Spencer: Creating any sort of real societal change can be next to impossible, not only because of the difficulty of enacting new laws or changing old ones, but because of how difficult it can be to convince people of the need for change at all. We all have our opinions and confirmation biases, and many people simply don’t want to believe they’re wrong, even when faced with compelling, truthful evidence. Such is the case for Misty Knight, who may be a bit too devoted to her fellow police to understand the damage they’re causing. Continue reading
Today, Ryan M. and Drew are discussing Steve Rogers: Captain America 12, originally released February 22nd, 2017. As always, this article contains SPOILERS.
Ryan M: Empathy and understanding can only be built by listening. That’s why representation is so important. Reinforcing norms of exclusion only bolster the narrative of inequality. An outsider telling your story, however well-meaning, influences the message. The speed and breadth of modern media only add more veils between the truth and the version people hear. In Captain America: Sam Wilson 21, Sam wrests back control of his own story.
I’m an extreme moderate, Mr. Rutledge
Benjamin Franklin, John Adams
Drew: Of all the quotes misattributed to Benjamin Franklin, this might be my favorite. Only, this isn’t a common saying, but a line of dialogue from HBO’s 2008 John Adams miniseries. Either way, it sums up Franklin’s political beliefs beautifully. Moderation feels like a dirty word in our current political climate, but Franklin’s moderating force throughout that series (and, you know, actual history) proved essential in making any real progress in declaring and affirming the United States’ independence from British rule. That lesson feels somehow even more essential today, where moderation stands not just between the poles of the political spectrum, but as a necessary alternative to increasingly insular extremes. Of course, those extremes have happily vilified moderation (or at least, happily left moderates in the crossfire), leaving folks like Sam Wilson with enemies on all sides. It’s been a lonely road for Sam to walk, but issue 16 finds Falcon and Rage joining him in the center. Continue reading
Patrick: Under Nick Spencer’s pen, both Sam Wilson and Steve Rogers have been intensely political figures in their roles as simultaneous Captains America. The underlying ugliness of both of these series echoes the ugliness we see in modern political system, but the nature of the characters narrows Spencer’s perspective a bit. For as much as he’s been free to comment on racism and fascism and nationalism, Spencer’s Captain America series have been relatively quiet on the subject of sexism and misogyny. Of course, that’s an incomplete picture of American politics, especially as we grow closer to having to salute the Pussy-Grabber In Chief. With Captain America Sam Wilson 16, Spencer and artists Angel Unzueta and Szymon Kudranski tackle a the very really threat of slut shaming and doxing and simplify them through the magic of the Marvel Universe. That simplification may undersell the complexity and sheer hopeless around this issue, but it sure as shit is satisfying to see it punished. Continue reading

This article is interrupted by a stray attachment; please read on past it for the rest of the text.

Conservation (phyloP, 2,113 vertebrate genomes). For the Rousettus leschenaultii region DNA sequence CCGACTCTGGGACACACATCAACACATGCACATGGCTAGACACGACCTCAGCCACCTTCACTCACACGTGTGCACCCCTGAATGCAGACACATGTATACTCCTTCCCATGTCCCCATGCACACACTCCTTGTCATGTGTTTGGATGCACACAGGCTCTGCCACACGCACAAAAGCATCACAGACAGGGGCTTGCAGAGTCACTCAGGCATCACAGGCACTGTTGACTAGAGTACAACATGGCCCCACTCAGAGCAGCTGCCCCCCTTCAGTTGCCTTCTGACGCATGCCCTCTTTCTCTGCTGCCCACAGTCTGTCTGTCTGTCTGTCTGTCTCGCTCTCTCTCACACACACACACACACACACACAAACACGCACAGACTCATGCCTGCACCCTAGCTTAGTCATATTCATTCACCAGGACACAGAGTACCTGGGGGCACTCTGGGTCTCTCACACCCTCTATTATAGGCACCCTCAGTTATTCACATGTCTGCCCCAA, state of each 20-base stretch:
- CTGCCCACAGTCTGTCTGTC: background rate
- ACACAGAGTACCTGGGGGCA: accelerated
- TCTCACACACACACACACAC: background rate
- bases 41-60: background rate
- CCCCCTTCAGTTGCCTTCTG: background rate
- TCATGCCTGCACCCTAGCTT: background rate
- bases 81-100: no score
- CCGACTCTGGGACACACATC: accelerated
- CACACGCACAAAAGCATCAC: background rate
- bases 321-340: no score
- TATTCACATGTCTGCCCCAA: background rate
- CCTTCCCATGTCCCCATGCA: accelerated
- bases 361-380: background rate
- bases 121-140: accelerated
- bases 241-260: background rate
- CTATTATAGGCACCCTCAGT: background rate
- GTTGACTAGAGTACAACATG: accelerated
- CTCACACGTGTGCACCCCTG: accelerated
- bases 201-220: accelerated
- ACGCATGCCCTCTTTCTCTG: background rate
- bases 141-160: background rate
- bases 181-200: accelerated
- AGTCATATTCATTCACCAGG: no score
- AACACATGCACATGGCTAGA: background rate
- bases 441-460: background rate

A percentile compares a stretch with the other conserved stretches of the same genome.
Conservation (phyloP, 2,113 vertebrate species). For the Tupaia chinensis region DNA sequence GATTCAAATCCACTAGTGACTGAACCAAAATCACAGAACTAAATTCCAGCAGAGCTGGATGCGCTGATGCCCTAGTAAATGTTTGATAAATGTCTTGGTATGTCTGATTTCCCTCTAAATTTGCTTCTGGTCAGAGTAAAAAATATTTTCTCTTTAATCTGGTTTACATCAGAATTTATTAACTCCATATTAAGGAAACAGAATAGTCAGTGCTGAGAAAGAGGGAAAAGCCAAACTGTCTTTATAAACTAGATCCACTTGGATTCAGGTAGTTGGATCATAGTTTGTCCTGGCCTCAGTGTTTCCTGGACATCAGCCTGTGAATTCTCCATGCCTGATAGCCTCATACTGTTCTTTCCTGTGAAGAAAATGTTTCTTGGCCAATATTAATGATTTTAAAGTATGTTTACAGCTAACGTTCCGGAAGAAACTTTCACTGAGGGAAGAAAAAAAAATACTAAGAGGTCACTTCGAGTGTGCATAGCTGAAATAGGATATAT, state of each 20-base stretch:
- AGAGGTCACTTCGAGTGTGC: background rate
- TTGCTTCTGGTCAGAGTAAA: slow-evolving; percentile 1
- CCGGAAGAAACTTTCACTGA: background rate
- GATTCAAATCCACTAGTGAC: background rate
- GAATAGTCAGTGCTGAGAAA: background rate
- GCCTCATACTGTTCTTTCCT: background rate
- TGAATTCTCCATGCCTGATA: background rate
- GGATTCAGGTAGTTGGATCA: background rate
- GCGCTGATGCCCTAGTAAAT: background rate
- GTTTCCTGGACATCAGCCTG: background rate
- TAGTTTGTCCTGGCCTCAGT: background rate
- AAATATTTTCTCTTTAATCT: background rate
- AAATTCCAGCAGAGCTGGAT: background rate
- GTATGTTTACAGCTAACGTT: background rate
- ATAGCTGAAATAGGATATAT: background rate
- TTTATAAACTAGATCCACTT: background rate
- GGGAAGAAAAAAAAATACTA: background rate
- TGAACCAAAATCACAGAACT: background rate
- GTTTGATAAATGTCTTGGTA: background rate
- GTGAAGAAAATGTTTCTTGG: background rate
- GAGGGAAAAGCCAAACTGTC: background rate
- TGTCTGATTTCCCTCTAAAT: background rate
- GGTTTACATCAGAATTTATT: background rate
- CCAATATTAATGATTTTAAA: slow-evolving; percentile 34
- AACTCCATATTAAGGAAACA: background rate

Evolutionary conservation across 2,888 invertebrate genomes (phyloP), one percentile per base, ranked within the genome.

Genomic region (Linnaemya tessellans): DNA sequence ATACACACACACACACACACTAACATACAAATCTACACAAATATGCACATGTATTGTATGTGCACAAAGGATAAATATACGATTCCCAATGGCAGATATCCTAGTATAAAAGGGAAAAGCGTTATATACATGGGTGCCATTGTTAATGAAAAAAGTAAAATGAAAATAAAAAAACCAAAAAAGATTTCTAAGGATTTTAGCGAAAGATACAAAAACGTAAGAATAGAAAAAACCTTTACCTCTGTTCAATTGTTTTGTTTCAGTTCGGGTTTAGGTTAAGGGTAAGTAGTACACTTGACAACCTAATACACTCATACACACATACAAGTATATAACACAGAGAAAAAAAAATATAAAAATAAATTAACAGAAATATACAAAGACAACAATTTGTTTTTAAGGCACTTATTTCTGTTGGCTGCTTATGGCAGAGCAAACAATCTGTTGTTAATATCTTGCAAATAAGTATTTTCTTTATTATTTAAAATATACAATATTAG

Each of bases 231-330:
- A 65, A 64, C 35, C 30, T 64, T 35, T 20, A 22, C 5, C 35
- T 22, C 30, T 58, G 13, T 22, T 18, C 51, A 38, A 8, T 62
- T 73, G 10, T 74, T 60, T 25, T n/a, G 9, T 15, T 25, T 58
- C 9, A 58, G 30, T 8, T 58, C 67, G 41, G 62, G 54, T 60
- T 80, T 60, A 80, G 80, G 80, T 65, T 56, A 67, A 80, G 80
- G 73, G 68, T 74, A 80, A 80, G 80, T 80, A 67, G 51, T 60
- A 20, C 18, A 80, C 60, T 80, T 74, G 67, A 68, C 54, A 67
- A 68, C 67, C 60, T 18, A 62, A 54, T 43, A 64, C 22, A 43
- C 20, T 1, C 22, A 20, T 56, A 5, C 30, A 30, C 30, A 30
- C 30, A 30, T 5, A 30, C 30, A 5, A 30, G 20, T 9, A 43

Today, Spencer and Ryan M. are discussing Jessica Jones 1, originally released October 5th, 2016. As always, this article contains SPOILERS.
Spencer: Befitting her job as a private investigator, mystery is a vital element of the Jessica Jones mythos. It’s probably why my favorite episode of the Netflix series is the one that put the ongoing Kilgrave story on hold to solve an unrelated case of the week, and it’s also why the first issue of the new Jessica Jones relaunch works so well — Brian Michael Bendis and Michael Gaydos don’t just build a mystery around Jessica’s newest case, they turn her very life into a mystery that the audience, and perhaps even Jessica herself, need to solve. Continue reading
Today, Taylor and Spencer are discussing Cage! 1, originally released October 5th, 2016. As always, this article contains SPOILERS.